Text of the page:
Well, hello there. It’s been a while.

I’ve not written a blog post in weeks and weeks. And it’s not because I haven’t been baking: in fact, I was very busy baking in May and June. Then we went on holiday (smashing, thanks for asking) and now we have a new puppy in the house. So, although I have a couple of bigger celebration cake blogs posts in me, I thought I would ease myself in with one of my favourite recipes. It’s based on a BBC Good Food biscuit recipe and I have adapted and played with it over the years. I thought I’d document and share my favourite version. I’ve said it countless times: these are such easy and quick biscuits. They are egg free and a great recipe to make with your kids, even toddlers. Pistachio & Chocolate Oaties (makes between 25 and 30) 250g of Butter, soft 150g of Light Brown Sugar 150g of Self Raising Flour 225g of Oats 80g of Pistachios, chopped 100g of Dark Chocolate chips (or a chopped up bar of chocolate) Cream the …

Blame it on the Brownie

Brownies are a very emotive subject for me. They are my favourite “cake” and they would be the dessert in my Death Row dinner (and it would be roasted Duck Breast with a red wine and cherry sauce, Dauphinoise Potatoes and Garlic Greens for main, if you are interested). I have very strong feelings about Brownies: they have to have squidge. They should not be hard or dry or cakey: they should be soft, melting, moist and squidge.   I finally found my Brownie nirvana a few years ago with Nigel Slater’s recipe but have tinkered with it a little since. I usually substitute the 50g of chopped dark chocolate for white, for example. I tried various respected food writer’s recipes, including ones from Nigella Lawson and Tamsin Day-Lewis, but Nigel’s recipe gives the exact amount of oozing chocolate richness that I want in a Brownie. Last year I made BBC Good Food’s Salted Caramel Brownies and though delicious and a contender for Nigel’s ultimate recipe, I still preferred his.   Off the back of that I came up …

Roses for Mother’s Day

This Sunday, in the UK, it is Mothering Sunday or Mother’s Day: a day to treat our mums, grannies and maternal folk to show them how much we appreciate them. Whilst listening to the radio this morning, I discovered that the origins of this day are to be found in the 16th century, when Christians were expected to return to their “mother churches” where they were baptised or to their local church or cathedral on the fourth Sunday in Lent. By Victorian times, when children as young as ten often left home to go into service, it became common practice to take the opportunity on this day to visit your mother, take her wild flowers and to spend time with your family. Modern day celebrations are often criticised for being too commercial (as are most modern Red Letter days in the West) but I can vouch that there is nothing more lovely than being presented with a hand drawn card and a tray of a comically assembled breakfast at 6am on Mother’s Day, eager faces …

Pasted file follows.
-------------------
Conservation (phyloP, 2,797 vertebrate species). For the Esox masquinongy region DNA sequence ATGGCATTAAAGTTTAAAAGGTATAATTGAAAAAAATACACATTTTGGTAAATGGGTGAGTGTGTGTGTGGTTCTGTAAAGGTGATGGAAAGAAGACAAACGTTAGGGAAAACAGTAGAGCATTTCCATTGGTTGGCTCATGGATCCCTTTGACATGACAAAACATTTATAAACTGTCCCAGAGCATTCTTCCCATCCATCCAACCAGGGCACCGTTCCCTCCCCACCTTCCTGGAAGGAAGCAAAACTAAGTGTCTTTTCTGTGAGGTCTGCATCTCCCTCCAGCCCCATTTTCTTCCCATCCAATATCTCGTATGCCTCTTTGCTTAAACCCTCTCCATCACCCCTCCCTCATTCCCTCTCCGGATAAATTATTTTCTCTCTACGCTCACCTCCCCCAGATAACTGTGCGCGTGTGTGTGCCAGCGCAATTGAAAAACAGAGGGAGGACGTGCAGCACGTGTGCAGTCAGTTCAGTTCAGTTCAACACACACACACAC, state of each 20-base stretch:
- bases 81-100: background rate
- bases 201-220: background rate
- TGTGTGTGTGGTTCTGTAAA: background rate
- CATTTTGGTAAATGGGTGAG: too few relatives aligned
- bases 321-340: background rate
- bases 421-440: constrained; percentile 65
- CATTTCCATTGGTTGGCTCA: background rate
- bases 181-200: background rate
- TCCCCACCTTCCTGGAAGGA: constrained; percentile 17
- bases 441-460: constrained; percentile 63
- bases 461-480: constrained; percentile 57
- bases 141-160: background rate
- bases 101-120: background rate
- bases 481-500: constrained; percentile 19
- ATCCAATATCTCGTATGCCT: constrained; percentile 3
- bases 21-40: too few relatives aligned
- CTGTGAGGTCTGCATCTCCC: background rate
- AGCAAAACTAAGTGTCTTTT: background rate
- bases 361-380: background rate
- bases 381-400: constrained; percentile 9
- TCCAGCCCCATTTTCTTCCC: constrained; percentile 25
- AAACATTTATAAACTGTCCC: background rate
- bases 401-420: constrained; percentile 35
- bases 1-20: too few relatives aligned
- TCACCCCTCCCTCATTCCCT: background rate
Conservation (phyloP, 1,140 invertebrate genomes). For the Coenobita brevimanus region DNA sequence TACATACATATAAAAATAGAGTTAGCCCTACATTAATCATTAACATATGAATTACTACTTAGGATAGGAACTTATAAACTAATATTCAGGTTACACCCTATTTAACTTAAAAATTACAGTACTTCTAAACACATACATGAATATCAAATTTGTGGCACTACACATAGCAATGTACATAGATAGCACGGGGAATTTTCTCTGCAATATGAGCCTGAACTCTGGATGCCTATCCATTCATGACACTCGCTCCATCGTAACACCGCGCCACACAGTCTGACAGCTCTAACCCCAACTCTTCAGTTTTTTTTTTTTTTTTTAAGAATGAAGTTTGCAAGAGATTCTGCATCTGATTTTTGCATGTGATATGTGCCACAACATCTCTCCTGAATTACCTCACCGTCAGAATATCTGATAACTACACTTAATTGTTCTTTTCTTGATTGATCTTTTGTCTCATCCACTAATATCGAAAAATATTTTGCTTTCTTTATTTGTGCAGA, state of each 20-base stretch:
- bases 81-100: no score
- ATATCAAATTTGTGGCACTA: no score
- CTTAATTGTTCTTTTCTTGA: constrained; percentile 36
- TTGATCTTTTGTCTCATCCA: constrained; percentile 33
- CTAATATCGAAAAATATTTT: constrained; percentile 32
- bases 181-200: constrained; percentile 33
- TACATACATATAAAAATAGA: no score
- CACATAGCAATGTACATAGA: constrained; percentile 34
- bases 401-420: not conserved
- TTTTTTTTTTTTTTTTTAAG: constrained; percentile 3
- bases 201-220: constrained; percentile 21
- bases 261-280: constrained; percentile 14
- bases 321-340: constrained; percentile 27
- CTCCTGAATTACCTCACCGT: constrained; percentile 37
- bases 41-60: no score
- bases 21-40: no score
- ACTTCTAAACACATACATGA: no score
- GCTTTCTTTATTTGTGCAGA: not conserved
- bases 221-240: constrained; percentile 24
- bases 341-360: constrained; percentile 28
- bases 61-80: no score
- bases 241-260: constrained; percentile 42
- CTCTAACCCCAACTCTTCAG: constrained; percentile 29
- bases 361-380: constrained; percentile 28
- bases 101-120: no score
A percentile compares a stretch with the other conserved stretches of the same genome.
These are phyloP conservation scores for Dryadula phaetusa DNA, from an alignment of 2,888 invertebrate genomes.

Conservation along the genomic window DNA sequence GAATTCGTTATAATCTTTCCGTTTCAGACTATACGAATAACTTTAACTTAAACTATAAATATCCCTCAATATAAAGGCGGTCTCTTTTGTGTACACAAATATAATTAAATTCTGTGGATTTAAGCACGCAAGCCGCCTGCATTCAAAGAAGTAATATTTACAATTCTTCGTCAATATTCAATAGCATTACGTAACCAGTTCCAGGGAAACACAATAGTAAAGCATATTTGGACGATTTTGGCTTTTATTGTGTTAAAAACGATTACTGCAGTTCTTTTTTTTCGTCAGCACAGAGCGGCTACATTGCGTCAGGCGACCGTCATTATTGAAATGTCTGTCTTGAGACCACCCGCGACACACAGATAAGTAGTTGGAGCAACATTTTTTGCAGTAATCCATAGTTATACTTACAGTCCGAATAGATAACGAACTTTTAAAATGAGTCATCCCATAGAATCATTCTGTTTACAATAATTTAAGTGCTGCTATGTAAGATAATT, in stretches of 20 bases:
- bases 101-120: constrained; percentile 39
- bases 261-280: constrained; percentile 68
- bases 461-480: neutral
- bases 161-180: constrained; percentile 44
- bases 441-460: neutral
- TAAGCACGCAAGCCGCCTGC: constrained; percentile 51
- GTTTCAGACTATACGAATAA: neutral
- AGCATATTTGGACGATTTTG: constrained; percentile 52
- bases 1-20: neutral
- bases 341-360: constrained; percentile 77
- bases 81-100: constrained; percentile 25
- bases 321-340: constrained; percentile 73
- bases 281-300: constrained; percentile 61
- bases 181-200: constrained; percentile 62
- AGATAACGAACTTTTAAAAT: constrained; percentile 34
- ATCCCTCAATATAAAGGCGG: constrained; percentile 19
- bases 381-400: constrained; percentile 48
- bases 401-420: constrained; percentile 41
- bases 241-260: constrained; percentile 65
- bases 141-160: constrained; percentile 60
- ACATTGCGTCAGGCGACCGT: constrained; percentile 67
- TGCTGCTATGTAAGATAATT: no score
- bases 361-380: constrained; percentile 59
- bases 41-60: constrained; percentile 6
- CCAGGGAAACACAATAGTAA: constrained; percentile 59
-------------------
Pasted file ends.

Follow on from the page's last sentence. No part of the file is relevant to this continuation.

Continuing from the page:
Happy Hogmanay

We have several traditions surrounding Hogmanay, or New Year’s Eve, in Scotland, many of which revolve around food or drink. One such tradition is the consumption of Shortbread. I suspect it was made available at The Bells at midnight to soak up the whisky being knocked back. But, as a nation, we are known for our buttery, short biscuit the world over. Who hasn’t been given a garishly coloured tartan tin of the stuff from someone who has visited our dear land? I don’t really like the stuff. Well, the stuff in the tins and packages. Homemade is an entirely different beast, and everyone has their own recipe and preferences. Most Scots will add rice flour or corn flour to their shortbread mixture. I am not one of them: I find it makes the biscuit too claggy when I eat it and it sticks to the roof of my mouth. My shortbread contains only three ingredients: One of the things that got me into making shortbread was coming across the prettiest of Shortbread moulds that …